Chris Tribbey, Napa Valley Register City Editor, did a story today on the relationship between the restaurants of Napa County and the inspectors from the Napa County Department of Environmental Health. They have an alliance, albeit an uneasy one. Both want good things for the restaurants, but being inspected isn’t a restaurant owner or manager’s idea of a good time.
“We catch people when they least expect us. That’s part of our game plan,” said Ruben Oropeza, the county’s environmental management coordinator.
To get an understanding of how restaurants are inspected and graded, the Register went with Oropeza on an inspection of Celadon, a high-end restaurant and bar in downtown Napa. Normally, restaurant inspections are unannounced, however in this case the health department contacted Celadon and secured an agreement to let the newspaper come along.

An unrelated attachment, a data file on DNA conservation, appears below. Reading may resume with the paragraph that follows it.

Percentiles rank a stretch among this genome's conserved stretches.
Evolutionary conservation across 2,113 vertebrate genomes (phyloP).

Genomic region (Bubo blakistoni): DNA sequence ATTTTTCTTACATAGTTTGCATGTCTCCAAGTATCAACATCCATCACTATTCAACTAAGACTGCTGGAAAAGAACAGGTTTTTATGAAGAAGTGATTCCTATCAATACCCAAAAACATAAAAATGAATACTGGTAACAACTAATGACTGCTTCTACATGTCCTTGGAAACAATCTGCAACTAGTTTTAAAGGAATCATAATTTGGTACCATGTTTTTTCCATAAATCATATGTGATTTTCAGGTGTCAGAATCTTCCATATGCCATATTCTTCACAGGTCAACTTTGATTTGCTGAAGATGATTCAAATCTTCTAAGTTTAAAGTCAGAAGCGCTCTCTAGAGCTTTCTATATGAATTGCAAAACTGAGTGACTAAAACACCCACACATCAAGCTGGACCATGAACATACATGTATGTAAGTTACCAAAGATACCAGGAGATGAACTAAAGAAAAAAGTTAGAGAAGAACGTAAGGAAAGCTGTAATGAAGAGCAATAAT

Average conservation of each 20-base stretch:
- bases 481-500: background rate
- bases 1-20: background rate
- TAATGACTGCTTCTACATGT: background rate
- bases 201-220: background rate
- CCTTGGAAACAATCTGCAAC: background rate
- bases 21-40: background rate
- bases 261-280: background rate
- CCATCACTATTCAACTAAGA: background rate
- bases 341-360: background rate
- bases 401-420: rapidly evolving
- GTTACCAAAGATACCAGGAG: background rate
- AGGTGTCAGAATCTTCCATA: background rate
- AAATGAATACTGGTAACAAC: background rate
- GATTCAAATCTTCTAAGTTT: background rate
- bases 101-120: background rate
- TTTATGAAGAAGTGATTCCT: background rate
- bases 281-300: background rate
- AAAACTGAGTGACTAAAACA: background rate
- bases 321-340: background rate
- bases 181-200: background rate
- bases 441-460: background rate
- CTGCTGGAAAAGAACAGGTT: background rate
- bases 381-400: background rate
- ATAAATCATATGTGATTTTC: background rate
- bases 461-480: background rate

Walking in
The inspection begins between the lunch and dinner rushes, and there are only two diners inside Celadon during the inspection. On unannounced inspections, the health department can show up at any time, and preferably during peak serving hours.
“During the busy hours, we get to see how they handle the food, and (cleanliness) when they’re rushed,” Oropeza said. He walks right through the front door of Celadon, since the owner knows he’s coming and the restaurant has scored well in the past. “Usually places we have problems with, we go through the back door,” he said.
The first thing people see when entering Celadon is the state-mandated sign telling customers the restaurant’s health report is available. Greg Cole, the owner of Celadon, has photocopied the sign and framed it, turning what some restaurants consider a green-and-red eyesore into a subtle notice. “It’s kind of ugly,” Cole said. “They let us dress it up a bit.” Cole also had a copy of his last health report available, and all his permits and required signage are up. At least one person at every restaurant needs to pass an approved food safety certification program. At Celadon, two people are certified.
Step one is complete.
Disease and food